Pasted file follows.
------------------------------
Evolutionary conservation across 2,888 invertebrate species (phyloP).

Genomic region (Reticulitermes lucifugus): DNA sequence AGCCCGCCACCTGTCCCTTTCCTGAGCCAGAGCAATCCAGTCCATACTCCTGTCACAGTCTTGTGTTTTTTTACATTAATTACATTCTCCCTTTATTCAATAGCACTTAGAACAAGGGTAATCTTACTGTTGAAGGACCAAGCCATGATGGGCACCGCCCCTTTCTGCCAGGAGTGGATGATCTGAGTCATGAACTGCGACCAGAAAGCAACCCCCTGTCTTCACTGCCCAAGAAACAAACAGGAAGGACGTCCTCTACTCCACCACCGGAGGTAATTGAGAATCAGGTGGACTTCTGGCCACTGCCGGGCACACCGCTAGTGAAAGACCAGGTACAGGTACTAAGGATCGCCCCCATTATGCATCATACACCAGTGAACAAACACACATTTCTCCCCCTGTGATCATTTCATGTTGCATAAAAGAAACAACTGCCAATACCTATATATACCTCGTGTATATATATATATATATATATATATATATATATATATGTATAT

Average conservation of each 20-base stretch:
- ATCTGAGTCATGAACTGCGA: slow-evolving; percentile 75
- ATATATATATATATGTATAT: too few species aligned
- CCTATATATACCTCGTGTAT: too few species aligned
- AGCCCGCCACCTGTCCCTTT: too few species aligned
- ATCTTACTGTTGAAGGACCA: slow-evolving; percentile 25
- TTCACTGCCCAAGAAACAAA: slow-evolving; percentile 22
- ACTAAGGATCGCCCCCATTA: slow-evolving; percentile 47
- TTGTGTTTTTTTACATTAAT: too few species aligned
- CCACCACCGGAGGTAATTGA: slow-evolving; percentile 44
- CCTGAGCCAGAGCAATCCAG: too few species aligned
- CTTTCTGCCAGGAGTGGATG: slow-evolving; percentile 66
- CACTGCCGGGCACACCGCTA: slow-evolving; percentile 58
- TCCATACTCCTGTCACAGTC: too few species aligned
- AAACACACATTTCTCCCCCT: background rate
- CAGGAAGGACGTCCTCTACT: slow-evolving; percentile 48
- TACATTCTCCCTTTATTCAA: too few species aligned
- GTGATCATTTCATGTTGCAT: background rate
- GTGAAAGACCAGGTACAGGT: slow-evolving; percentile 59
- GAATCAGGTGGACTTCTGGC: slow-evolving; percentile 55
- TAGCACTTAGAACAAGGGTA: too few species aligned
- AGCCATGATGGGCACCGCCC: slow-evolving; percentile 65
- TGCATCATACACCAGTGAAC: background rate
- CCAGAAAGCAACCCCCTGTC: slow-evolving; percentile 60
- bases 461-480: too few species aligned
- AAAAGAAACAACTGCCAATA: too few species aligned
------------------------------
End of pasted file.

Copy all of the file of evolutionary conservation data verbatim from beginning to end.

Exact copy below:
Evolutionary conservation across 2,888 invertebrate species (phyloP).

Genomic region (Reticulitermes lucifugus): DNA sequence AGCCCGCCACCTGTCCCTTTCCTGAGCCAGAGCAATCCAGTCCATACTCCTGTCACAGTCTTGTGTTTTTTTACATTAATTACATTCTCCCTTTATTCAATAGCACTTAGAACAAGGGTAATCTTACTGTTGAAGGACCAAGCCATGATGGGCACCGCCCCTTTCTGCCAGGAGTGGATGATCTGAGTCATGAACTGCGACCAGAAAGCAACCCCCTGTCTTCACTGCCCAAGAAACAAACAGGAAGGACGTCCTCTACTCCACCACCGGAGGTAATTGAGAATCAGGTGGACTTCTGGCCACTGCCGGGCACACCGCTAGTGAAAGACCAGGTACAGGTACTAAGGATCGCCCCCATTATGCATCATACACCAGTGAACAAACACACATTTCTCCCCCTGTGATCATTTCATGTTGCATAAAAGAAACAACTGCCAATACCTATATATACCTCGTGTATATATATATATATATATATATATATATATATATATGTATAT

Average conservation of each 20-base stretch:
- ATCTGAGTCATGAACTGCGA: slow-evolving; percentile 75
- ATATATATATATATGTATAT: too few species aligned
- CCTATATATACCTCGTGTAT: too few species aligned
- AGCCCGCCACCTGTCCCTTT: too few species aligned
- ATCTTACTGTTGAAGGACCA: slow-evolving; percentile 25
- TTCACTGCCCAAGAAACAAA: slow-evolving; percentile 22
- ACTAAGGATCGCCCCCATTA: slow-evolving; percentile 47
- TTGTGTTTTTTTACATTAAT: too few species aligned
- CCACCACCGGAGGTAATTGA: slow-evolving; percentile 44
- CCTGAGCCAGAGCAATCCAG: too few species aligned
- CTTTCTGCCAGGAGTGGATG: slow-evolving; percentile 66
- CACTGCCGGGCACACCGCTA: slow-evolving; percentile 58
- TCCATACTCCTGTCACAGTC: too few species aligned
- AAACACACATTTCTCCCCCT: background rate
- CAGGAAGGACGTCCTCTACT: slow-evolving; percentile 48
- TACATTCTCCCTTTATTCAA: too few species aligned
- GTGATCATTTCATGTTGCAT: background rate
- GTGAAAGACCAGGTACAGGT: slow-evolving; percentile 59
- GAATCAGGTGGACTTCTGGC: slow-evolving; percentile 55
- TAGCACTTAGAACAAGGGTA: too few species aligned
- AGCCATGATGGGCACCGCCC: slow-evolving; percentile 65
- TGCATCATACACCAGTGAAC: background rate
- CCAGAAAGCAACCCCCTGTC: slow-evolving; percentile 60
- bases 461-480: too few species aligned
- AAAAGAAACAACTGCCAATA: too few species aligned